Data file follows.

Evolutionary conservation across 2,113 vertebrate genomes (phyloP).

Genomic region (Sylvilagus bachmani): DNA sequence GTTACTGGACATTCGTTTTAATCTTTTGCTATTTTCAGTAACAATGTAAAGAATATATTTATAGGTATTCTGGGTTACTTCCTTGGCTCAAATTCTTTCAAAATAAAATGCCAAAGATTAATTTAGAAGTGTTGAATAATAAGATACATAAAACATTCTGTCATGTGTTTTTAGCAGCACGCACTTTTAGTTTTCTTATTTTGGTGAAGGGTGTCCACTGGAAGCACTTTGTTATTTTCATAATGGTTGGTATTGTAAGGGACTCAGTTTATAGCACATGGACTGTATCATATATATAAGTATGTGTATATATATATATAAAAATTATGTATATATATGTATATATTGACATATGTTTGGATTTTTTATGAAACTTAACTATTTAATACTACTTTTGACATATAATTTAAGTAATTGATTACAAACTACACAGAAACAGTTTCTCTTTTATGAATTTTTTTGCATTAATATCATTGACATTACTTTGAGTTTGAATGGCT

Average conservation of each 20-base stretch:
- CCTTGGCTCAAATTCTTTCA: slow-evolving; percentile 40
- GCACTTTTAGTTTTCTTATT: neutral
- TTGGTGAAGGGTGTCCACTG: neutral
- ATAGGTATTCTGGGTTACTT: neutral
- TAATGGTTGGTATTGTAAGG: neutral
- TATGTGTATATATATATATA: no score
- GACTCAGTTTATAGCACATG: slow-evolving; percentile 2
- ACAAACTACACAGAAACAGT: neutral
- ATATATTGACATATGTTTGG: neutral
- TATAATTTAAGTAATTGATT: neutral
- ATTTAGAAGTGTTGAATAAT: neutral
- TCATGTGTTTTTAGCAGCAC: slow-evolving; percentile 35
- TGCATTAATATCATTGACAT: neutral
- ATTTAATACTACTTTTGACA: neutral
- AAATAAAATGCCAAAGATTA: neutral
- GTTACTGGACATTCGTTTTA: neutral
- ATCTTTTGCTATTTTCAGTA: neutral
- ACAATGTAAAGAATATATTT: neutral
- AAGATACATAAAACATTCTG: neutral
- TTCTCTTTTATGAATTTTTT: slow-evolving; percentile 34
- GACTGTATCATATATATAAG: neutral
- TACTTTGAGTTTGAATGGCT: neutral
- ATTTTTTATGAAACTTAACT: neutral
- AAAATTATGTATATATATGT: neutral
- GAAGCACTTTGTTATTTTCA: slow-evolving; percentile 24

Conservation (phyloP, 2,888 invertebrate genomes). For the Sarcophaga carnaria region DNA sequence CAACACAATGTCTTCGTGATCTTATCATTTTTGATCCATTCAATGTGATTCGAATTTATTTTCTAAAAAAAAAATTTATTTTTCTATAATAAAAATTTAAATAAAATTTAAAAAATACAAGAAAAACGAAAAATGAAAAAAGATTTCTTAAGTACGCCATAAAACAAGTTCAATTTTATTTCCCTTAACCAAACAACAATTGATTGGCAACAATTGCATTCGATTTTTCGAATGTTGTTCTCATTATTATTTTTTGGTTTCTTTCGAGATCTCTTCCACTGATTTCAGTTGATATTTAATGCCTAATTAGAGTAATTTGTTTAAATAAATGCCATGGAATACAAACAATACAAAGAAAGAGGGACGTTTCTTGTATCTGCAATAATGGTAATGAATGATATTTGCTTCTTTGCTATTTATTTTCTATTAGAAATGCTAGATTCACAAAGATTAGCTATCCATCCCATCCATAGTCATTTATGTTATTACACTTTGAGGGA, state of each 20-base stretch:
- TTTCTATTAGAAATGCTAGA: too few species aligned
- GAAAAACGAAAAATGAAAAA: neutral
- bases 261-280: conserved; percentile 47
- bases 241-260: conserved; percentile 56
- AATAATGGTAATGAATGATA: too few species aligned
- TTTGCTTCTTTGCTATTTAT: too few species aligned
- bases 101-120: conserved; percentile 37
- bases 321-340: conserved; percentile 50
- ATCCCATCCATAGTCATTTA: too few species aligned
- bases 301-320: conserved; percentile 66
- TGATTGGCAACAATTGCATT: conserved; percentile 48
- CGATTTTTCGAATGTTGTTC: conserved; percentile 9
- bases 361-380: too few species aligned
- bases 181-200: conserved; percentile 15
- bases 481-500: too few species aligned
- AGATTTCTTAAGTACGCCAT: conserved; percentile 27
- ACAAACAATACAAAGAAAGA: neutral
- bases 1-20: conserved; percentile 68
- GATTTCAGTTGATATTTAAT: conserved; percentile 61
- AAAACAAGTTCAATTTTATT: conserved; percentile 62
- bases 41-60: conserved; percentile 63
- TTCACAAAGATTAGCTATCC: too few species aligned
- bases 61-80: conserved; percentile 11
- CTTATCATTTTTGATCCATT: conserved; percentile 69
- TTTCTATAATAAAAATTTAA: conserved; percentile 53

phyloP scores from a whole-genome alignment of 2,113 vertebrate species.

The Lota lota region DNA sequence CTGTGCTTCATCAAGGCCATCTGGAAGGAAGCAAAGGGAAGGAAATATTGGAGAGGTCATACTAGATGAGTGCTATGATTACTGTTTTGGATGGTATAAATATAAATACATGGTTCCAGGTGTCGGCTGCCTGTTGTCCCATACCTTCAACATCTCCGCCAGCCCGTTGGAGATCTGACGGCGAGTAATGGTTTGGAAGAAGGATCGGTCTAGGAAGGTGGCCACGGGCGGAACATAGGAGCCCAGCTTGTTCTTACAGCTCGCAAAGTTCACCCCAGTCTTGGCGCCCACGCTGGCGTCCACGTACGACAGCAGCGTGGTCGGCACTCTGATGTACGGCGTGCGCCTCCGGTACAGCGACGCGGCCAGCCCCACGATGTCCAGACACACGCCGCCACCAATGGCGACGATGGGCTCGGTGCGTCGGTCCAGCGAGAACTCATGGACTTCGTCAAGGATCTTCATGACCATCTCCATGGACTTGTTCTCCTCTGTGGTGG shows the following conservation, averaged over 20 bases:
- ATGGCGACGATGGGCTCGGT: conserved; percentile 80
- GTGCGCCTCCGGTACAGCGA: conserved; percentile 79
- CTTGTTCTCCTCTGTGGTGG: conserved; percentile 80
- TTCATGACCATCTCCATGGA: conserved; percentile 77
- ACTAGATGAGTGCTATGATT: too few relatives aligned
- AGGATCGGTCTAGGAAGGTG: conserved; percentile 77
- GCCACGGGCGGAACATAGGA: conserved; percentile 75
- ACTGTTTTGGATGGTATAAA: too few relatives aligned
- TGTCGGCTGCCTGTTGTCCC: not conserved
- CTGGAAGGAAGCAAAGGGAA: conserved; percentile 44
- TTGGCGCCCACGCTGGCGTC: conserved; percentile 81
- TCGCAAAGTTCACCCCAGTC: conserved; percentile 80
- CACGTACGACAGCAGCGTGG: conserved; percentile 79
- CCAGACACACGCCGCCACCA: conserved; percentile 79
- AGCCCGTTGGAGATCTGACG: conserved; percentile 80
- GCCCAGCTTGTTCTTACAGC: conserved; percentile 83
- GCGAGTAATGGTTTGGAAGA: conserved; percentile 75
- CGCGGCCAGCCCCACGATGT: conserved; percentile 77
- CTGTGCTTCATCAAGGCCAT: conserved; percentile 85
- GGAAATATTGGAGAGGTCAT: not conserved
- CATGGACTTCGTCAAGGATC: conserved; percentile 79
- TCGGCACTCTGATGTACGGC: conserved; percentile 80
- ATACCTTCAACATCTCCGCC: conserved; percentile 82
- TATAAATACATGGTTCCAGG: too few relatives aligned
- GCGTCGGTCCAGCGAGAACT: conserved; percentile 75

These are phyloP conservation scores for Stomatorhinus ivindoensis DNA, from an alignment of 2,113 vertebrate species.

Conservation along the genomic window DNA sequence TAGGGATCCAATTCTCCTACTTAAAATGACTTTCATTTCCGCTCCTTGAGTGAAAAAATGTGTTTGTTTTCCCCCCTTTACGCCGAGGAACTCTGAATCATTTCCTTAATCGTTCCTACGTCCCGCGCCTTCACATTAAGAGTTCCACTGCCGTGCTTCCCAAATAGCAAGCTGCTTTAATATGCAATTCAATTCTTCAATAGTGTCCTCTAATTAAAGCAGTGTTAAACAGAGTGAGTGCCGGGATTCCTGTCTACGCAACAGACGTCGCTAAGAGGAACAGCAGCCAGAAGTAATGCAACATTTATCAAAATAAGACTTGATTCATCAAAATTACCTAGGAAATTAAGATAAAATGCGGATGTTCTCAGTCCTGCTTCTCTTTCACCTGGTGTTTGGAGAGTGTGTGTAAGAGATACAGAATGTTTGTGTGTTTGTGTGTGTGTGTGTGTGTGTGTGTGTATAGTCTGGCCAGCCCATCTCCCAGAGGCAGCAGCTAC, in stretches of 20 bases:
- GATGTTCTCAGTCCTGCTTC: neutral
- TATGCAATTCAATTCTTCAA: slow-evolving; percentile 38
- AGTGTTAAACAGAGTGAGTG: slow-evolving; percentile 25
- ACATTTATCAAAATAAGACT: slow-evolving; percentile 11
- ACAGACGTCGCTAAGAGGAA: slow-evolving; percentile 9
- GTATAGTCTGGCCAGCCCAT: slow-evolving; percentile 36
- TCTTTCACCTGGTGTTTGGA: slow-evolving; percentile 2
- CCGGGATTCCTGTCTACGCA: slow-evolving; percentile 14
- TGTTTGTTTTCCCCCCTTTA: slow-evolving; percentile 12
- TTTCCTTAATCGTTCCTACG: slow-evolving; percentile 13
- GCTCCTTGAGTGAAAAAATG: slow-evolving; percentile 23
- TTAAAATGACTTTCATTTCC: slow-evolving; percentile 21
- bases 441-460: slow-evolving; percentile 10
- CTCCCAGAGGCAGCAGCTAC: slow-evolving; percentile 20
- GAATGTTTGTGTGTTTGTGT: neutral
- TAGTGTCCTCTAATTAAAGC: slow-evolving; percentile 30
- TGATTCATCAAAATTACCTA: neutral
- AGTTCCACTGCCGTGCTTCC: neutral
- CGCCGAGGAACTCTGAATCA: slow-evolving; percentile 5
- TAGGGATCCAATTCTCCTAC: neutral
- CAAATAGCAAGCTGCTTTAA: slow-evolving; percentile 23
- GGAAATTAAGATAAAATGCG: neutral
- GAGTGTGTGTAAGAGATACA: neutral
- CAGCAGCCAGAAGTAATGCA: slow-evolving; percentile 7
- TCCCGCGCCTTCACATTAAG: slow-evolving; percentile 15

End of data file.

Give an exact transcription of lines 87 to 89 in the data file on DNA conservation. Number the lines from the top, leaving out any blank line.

- ACATTTATCAAAATAAGACT: slow-evolving; percentile 11
- ACAGACGTCGCTAAGAGGAA: slow-evolving; percentile 9
- GTATAGTCTGGCCAGCCCAT: slow-evolving; percentile 36